Coping with Stress for Workers Porterville College

Coping with Stress

Whether you are going into work or working from home, the COVID-19 pandemic has probably changed the way you work. Fear and anxiety about this new disease and other strong emotions can be overwhelming, and workplace stress can lead to burnout. How you cope with these emotions and stress can affect your well-being, the well-being of the people you care about, your workplace, and your community. During this pandemic, it is critical that you recognize what stress looks like, take steps to build your resilience and manage job stress, and know where to go if you need help.

Recognize the Symptoms of Stress

  • Feeling irritation, anger, or in denial
  • Feeling uncertain, nervous, or anxious
  • Lacking motivation
  • Feeling tired, overwhelmed, or burned out
  • Feeling sad or depressed
  • Having trouble sleeping
  • Having trouble concentrating

Know the common work-related factors that can add to stress during a pandemic:

  • Concern about the risk of being exposed to the virus at work
  • Taking care of personal and family needs while working
  • Managing a different workload
  • Lack of access to the tools and equipment needed to perform your job
  • Feelings that you are not contributing enough to work or guilt about not being on the frontline
  • Uncertainty about the future of your workplace and/or employment
  • Learning new communication tools and dealing with technical difficulties
  • Adapting to a different workspace and/or work schedule

Follow these Tips to Manage Job Stress

Communicate with coworkers, supervisors, and employees about job stress while maintaining social distancing (at least 6 feet).

  • Identify things that cause stress and work together to identify solutions.
  • Talk openly with employers, employees, and unions about how the pandemic is affecting work. Expectations should be communicated clearly by everyone.
  • Ask about how to access mental health resources in your workplace.

Identify those things which you do not have control over and do the best you can with the resources available to you.

Increase your sense of control by developing a consistent daily routine when possible — ideally one that is similar to your schedule before the pandemic.

  • Keep a regular sleep schedule.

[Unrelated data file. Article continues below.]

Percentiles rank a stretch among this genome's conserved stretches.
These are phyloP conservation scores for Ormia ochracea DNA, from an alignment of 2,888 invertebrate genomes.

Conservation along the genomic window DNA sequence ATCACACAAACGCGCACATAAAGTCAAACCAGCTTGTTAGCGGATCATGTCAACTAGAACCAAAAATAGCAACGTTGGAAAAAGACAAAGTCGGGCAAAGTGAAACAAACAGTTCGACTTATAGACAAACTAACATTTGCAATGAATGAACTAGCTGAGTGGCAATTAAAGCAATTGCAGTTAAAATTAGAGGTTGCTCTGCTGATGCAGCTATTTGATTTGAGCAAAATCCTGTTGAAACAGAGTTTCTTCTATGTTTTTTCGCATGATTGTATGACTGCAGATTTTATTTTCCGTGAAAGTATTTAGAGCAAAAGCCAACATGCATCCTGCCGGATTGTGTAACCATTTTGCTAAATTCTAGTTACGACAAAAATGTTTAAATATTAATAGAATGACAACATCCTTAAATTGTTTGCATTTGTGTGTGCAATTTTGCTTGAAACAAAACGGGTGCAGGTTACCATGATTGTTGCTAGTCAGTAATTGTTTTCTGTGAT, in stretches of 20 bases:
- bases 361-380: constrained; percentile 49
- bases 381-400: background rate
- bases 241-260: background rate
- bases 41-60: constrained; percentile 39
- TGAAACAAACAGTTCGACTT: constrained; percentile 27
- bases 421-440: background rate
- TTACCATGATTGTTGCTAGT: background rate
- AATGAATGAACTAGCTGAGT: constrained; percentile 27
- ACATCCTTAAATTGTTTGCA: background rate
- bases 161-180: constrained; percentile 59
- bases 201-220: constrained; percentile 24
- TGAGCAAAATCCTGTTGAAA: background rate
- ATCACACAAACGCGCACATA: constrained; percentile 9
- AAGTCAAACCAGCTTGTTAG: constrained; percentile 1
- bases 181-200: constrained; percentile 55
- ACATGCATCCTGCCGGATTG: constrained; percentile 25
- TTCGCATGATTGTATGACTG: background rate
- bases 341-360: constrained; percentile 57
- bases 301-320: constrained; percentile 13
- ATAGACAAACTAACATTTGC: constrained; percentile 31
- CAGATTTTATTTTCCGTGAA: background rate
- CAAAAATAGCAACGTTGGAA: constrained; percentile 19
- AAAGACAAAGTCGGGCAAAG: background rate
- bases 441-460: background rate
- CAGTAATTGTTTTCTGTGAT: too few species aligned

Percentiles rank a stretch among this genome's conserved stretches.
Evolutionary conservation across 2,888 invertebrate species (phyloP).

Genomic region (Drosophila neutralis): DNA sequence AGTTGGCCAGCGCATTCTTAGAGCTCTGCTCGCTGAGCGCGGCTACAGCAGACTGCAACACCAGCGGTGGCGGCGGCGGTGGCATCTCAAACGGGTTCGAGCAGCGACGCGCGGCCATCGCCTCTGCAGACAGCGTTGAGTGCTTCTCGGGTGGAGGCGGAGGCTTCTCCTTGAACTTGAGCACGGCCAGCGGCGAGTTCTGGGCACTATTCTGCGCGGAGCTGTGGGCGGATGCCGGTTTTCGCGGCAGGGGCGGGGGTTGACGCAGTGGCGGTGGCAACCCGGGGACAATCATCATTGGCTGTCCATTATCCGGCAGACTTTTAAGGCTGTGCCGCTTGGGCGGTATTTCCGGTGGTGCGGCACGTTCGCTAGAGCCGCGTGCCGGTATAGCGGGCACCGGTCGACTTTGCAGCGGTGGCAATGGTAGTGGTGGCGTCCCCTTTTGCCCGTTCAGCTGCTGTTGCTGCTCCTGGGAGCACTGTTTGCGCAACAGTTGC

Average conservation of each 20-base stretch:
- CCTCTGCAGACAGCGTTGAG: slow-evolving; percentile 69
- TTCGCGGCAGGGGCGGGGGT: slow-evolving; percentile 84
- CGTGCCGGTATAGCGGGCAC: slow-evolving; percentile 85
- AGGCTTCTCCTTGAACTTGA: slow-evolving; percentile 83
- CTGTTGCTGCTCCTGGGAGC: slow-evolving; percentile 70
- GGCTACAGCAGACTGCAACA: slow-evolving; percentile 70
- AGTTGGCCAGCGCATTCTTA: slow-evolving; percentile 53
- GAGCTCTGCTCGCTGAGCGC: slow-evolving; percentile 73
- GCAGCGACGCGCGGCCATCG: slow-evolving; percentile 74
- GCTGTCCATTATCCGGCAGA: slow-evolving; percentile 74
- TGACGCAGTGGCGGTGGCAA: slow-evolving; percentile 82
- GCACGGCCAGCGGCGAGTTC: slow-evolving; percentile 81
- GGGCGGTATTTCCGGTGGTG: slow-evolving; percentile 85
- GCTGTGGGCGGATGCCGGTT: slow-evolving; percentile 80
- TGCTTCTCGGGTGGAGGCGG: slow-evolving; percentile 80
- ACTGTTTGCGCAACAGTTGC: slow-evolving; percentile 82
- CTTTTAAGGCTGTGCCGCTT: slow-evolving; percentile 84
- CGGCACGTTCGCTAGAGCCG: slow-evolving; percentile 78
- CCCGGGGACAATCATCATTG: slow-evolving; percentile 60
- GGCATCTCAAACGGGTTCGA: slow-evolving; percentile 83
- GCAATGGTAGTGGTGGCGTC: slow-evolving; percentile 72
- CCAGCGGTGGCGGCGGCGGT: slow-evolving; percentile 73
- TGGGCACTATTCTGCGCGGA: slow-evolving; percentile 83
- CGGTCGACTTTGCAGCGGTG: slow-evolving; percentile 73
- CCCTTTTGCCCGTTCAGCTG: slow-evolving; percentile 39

• Take breaks from work to stretch, exercise, or check in with your supportive colleagues, coworkers, family, and friends.
  • Spend time outdoors, either being physically active or relaxing.
  • If you work from home, set a regular time to end your work for the day, if possible.
  • Practice mindfulness techniques.
  • Do things you enjoy during non-work hours.

Know the facts about COVID-19. Be informed about how to protect yourself and others. Understanding the risk and sharing accurate information with people you care about can reduce stress and help you make a connection with others.

Connect with others. Talk with people you trust about your concerns, how you are feeling, or how the COVID-19 pandemic is affecting you.

  • Connect with others through phone calls, email, text messages, mailing letters or cards, video chat, and social media.
  • Check on others. Helping others improves your sense of control, belonging, and self-esteem. Look for safe ways to offer social support to others, especially if they are showing signs of stress, such as depression and anxiety.

If you feel you may be misusing alcohol or other drugs (including prescription drugs) as a means of coping, reach out for help.

If you are being treated for a mental health condition, continue with your treatment and be aware of any new or worsening symptoms.

Know Where to get Help

If you feel you or someone in your household or a student may harm themselves or someone else:

National Suicide Prevention Lifeline

  • Toll-free number 1-800-273-TALK (1-800-273-8255)
  • The Online Lifeline Crisis Chat is free and confidential. You’ll be connected to a skilled, trained counselor in your area.

National Domestic Violence Helpline

  • Call 1-800-799-7233 and TTY 1-800-787-3224

If you are feeling overwhelmed with emotions like sadness, depression, or anxiety:

Disaster Distress Helpline

  • Call 1-800-985-5990 or text TalkWithUs to 66746

PC College and Local Resources:

Kern Community College Employee Assistance Program

  • Employees who choose to use this service, do so with assurance that it is with confidentiality. When registering for EAP online use the company code SISC to login. To learn more about this plan call 800-999-7222 or visit the EAP website.

Tulare County HHSA - English

Tulare County HHSA-Espanol

211 Tulare County

PC Campus Wellness


Additional Resources

Mental Health Resources

Porterville College Family

Please do not hesitate to reach out or ask for help in a time of need. We are a strong college family and are committed in being there for each other. To learn more about this important topic, feel free to contact PC College Safety & Security or PC Counseling.

  • 559-791-2449 (PC Security Officer)
  • 559-791-2459 (PC Safety & Security Manager)
  • 559-791-2329 or 559-791-3663
Created By
Todd Dearmore


Created with images by Ben White - "Sad man thinking" • United Nations COVID-19 Response - "Know the symptoms. I wanted to create a simplistic and bold stand-out visual that would draw peoples attention to then want to read more about the important message. The three circles highlight the areas that the main symptoms occur, with a very direct message to clarify. Image created by So Fia. Submitted for United Nations Global Call Out To Creatives - help stop the spread of COVID-19." • Neil Thomas - "When you need that helping hand!"